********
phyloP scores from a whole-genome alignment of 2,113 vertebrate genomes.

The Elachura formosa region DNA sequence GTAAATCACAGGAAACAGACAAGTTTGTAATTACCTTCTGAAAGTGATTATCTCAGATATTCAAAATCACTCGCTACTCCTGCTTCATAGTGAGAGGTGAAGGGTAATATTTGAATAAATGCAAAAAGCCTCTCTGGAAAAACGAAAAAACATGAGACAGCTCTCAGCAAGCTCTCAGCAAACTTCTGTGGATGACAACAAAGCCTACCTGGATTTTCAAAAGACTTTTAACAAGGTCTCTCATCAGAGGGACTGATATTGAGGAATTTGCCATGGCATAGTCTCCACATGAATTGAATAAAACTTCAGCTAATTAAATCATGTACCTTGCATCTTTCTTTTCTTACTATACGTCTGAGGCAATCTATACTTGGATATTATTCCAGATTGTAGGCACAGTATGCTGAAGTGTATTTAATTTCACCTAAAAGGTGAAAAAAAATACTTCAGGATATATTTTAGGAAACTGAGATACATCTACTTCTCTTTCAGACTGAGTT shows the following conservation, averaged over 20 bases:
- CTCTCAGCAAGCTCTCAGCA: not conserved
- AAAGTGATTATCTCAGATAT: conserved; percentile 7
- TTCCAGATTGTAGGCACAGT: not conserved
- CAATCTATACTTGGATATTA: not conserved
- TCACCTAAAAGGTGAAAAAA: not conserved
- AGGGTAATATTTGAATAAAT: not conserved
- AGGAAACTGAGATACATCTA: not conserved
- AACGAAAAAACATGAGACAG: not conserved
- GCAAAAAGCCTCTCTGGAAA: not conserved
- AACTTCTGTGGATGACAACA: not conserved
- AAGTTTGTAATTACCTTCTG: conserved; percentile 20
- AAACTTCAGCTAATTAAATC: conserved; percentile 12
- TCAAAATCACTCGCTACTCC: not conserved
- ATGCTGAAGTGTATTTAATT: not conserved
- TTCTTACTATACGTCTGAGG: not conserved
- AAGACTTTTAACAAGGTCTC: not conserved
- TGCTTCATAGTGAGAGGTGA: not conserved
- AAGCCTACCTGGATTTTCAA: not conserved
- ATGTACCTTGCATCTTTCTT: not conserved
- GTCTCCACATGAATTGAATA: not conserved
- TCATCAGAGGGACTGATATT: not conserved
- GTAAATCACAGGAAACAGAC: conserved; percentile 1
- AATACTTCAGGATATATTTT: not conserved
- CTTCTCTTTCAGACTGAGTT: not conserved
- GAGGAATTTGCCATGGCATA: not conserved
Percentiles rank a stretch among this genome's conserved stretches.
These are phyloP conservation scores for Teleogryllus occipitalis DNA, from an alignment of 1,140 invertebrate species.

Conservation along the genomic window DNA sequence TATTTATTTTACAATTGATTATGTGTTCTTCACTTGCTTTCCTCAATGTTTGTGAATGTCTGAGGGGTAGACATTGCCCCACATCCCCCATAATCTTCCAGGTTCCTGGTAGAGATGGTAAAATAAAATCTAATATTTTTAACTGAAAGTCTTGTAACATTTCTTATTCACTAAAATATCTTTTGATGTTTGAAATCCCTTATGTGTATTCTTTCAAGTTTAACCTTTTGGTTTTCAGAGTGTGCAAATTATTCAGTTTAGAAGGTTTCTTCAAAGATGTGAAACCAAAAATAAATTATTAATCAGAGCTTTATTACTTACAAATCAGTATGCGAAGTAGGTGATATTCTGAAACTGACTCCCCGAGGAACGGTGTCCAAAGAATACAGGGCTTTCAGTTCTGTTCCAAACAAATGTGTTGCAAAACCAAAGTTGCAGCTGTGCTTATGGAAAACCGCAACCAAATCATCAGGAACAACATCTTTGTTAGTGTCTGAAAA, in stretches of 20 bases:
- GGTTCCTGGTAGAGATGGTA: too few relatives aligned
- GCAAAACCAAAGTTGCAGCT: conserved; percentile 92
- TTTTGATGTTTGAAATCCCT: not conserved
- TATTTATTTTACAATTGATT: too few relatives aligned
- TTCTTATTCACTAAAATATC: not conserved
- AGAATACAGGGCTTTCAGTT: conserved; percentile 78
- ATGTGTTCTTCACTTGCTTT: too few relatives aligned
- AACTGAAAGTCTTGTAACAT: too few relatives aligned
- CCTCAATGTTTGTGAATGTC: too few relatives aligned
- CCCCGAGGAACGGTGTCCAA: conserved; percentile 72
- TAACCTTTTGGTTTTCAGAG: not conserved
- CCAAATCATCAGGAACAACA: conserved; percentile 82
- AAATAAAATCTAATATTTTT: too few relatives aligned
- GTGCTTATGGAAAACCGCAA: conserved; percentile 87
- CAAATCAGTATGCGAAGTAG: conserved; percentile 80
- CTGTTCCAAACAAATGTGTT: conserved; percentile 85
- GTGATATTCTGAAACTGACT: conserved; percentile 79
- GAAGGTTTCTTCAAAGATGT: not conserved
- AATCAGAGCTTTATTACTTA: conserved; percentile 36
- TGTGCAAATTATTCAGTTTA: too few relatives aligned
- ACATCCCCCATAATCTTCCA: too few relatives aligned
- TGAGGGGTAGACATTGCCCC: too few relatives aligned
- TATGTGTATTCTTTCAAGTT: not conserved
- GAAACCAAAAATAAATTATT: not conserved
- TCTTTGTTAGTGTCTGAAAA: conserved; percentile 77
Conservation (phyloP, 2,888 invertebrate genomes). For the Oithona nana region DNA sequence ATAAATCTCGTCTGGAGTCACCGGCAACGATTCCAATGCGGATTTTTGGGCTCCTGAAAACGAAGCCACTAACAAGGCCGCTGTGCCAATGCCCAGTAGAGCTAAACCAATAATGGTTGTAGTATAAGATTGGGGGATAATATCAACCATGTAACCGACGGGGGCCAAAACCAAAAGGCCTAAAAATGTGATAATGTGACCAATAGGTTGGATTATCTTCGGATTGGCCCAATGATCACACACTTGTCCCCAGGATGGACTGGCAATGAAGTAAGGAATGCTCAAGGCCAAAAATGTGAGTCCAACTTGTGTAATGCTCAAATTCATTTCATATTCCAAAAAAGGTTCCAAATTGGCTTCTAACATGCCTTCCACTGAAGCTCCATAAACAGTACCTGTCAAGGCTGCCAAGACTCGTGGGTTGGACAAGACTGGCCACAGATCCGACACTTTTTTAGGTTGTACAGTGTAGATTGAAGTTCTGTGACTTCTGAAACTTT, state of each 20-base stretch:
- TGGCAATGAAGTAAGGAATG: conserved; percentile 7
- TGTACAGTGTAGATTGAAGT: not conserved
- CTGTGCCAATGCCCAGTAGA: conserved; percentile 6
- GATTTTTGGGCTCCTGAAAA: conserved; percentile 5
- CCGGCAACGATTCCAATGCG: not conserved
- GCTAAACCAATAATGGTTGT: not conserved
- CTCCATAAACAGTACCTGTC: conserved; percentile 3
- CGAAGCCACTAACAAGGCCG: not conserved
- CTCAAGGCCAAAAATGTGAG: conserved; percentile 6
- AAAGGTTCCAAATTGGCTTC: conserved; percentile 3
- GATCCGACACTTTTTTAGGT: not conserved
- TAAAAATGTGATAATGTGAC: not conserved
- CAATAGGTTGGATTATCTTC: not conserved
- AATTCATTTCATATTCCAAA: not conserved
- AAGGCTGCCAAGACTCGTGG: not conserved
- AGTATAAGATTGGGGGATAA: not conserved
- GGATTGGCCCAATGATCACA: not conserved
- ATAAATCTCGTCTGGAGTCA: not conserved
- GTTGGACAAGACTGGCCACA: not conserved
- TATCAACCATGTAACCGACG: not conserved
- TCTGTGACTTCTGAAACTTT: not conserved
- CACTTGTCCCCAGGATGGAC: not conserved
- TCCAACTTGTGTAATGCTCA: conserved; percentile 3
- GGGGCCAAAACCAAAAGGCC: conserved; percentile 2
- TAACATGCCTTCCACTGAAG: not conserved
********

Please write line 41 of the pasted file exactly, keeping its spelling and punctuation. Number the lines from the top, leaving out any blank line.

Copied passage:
- TAACCTTTTGGTTTTCAGAG: not conserved